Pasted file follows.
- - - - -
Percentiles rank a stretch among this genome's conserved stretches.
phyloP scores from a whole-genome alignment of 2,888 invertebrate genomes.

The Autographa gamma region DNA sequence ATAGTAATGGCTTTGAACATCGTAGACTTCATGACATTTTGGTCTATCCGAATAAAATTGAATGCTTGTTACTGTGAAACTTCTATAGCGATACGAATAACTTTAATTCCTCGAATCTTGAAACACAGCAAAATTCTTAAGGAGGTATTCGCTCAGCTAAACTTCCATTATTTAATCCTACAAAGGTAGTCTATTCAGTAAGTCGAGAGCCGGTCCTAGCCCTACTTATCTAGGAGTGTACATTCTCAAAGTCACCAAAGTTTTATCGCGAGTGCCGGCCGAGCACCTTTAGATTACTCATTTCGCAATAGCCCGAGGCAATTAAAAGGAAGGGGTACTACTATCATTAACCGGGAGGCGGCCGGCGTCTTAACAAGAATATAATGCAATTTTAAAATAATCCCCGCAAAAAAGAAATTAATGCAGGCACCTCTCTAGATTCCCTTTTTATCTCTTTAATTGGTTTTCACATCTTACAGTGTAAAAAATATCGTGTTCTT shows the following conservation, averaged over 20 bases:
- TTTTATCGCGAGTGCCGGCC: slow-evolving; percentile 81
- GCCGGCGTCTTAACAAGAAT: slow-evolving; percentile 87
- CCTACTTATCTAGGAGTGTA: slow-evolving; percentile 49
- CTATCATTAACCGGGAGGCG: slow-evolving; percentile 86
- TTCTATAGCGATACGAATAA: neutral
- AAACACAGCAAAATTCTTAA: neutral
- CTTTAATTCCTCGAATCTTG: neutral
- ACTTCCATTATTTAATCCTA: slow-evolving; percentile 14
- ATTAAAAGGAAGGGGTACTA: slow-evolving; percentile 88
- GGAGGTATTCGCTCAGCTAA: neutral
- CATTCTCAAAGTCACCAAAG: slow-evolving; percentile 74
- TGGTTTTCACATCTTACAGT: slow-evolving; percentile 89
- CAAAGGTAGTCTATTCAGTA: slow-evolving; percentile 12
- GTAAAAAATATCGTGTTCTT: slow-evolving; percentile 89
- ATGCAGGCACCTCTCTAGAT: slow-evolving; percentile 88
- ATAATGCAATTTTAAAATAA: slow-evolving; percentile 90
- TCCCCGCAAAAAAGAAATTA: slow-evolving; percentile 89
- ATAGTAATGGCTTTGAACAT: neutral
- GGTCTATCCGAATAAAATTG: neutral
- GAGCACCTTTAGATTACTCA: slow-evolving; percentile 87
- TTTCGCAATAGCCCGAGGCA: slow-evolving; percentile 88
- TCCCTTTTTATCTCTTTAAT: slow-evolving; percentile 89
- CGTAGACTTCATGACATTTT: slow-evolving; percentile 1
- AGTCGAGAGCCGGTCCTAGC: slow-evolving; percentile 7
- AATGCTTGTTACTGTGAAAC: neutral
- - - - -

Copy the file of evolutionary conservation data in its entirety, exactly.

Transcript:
Percentiles rank a stretch among this genome's conserved stretches.
phyloP scores from a whole-genome alignment of 2,888 invertebrate genomes.

The Autographa gamma region DNA sequence ATAGTAATGGCTTTGAACATCGTAGACTTCATGACATTTTGGTCTATCCGAATAAAATTGAATGCTTGTTACTGTGAAACTTCTATAGCGATACGAATAACTTTAATTCCTCGAATCTTGAAACACAGCAAAATTCTTAAGGAGGTATTCGCTCAGCTAAACTTCCATTATTTAATCCTACAAAGGTAGTCTATTCAGTAAGTCGAGAGCCGGTCCTAGCCCTACTTATCTAGGAGTGTACATTCTCAAAGTCACCAAAGTTTTATCGCGAGTGCCGGCCGAGCACCTTTAGATTACTCATTTCGCAATAGCCCGAGGCAATTAAAAGGAAGGGGTACTACTATCATTAACCGGGAGGCGGCCGGCGTCTTAACAAGAATATAATGCAATTTTAAAATAATCCCCGCAAAAAAGAAATTAATGCAGGCACCTCTCTAGATTCCCTTTTTATCTCTTTAATTGGTTTTCACATCTTACAGTGTAAAAAATATCGTGTTCTT shows the following conservation, averaged over 20 bases:
- TTTTATCGCGAGTGCCGGCC: slow-evolving; percentile 81
- GCCGGCGTCTTAACAAGAAT: slow-evolving; percentile 87
- CCTACTTATCTAGGAGTGTA: slow-evolving; percentile 49
- CTATCATTAACCGGGAGGCG: slow-evolving; percentile 86
- TTCTATAGCGATACGAATAA: neutral
- AAACACAGCAAAATTCTTAA: neutral
- CTTTAATTCCTCGAATCTTG: neutral
- ACTTCCATTATTTAATCCTA: slow-evolving; percentile 14
- ATTAAAAGGAAGGGGTACTA: slow-evolving; percentile 88
- GGAGGTATTCGCTCAGCTAA: neutral
- CATTCTCAAAGTCACCAAAG: slow-evolving; percentile 74
- TGGTTTTCACATCTTACAGT: slow-evolving; percentile 89
- CAAAGGTAGTCTATTCAGTA: slow-evolving; percentile 12
- GTAAAAAATATCGTGTTCTT: slow-evolving; percentile 89
- ATGCAGGCACCTCTCTAGAT: slow-evolving; percentile 88
- ATAATGCAATTTTAAAATAA: slow-evolving; percentile 90
- TCCCCGCAAAAAAGAAATTA: slow-evolving; percentile 89
- ATAGTAATGGCTTTGAACAT: neutral
- GGTCTATCCGAATAAAATTG: neutral
- GAGCACCTTTAGATTACTCA: slow-evolving; percentile 87
- TTTCGCAATAGCCCGAGGCA: slow-evolving; percentile 88
- TCCCTTTTTATCTCTTTAAT: slow-evolving; percentile 89
- CGTAGACTTCATGACATTTT: slow-evolving; percentile 1
- AGTCGAGAGCCGGTCCTAGC: slow-evolving; percentile 7
- AATGCTTGTTACTGTGAAAC: neutral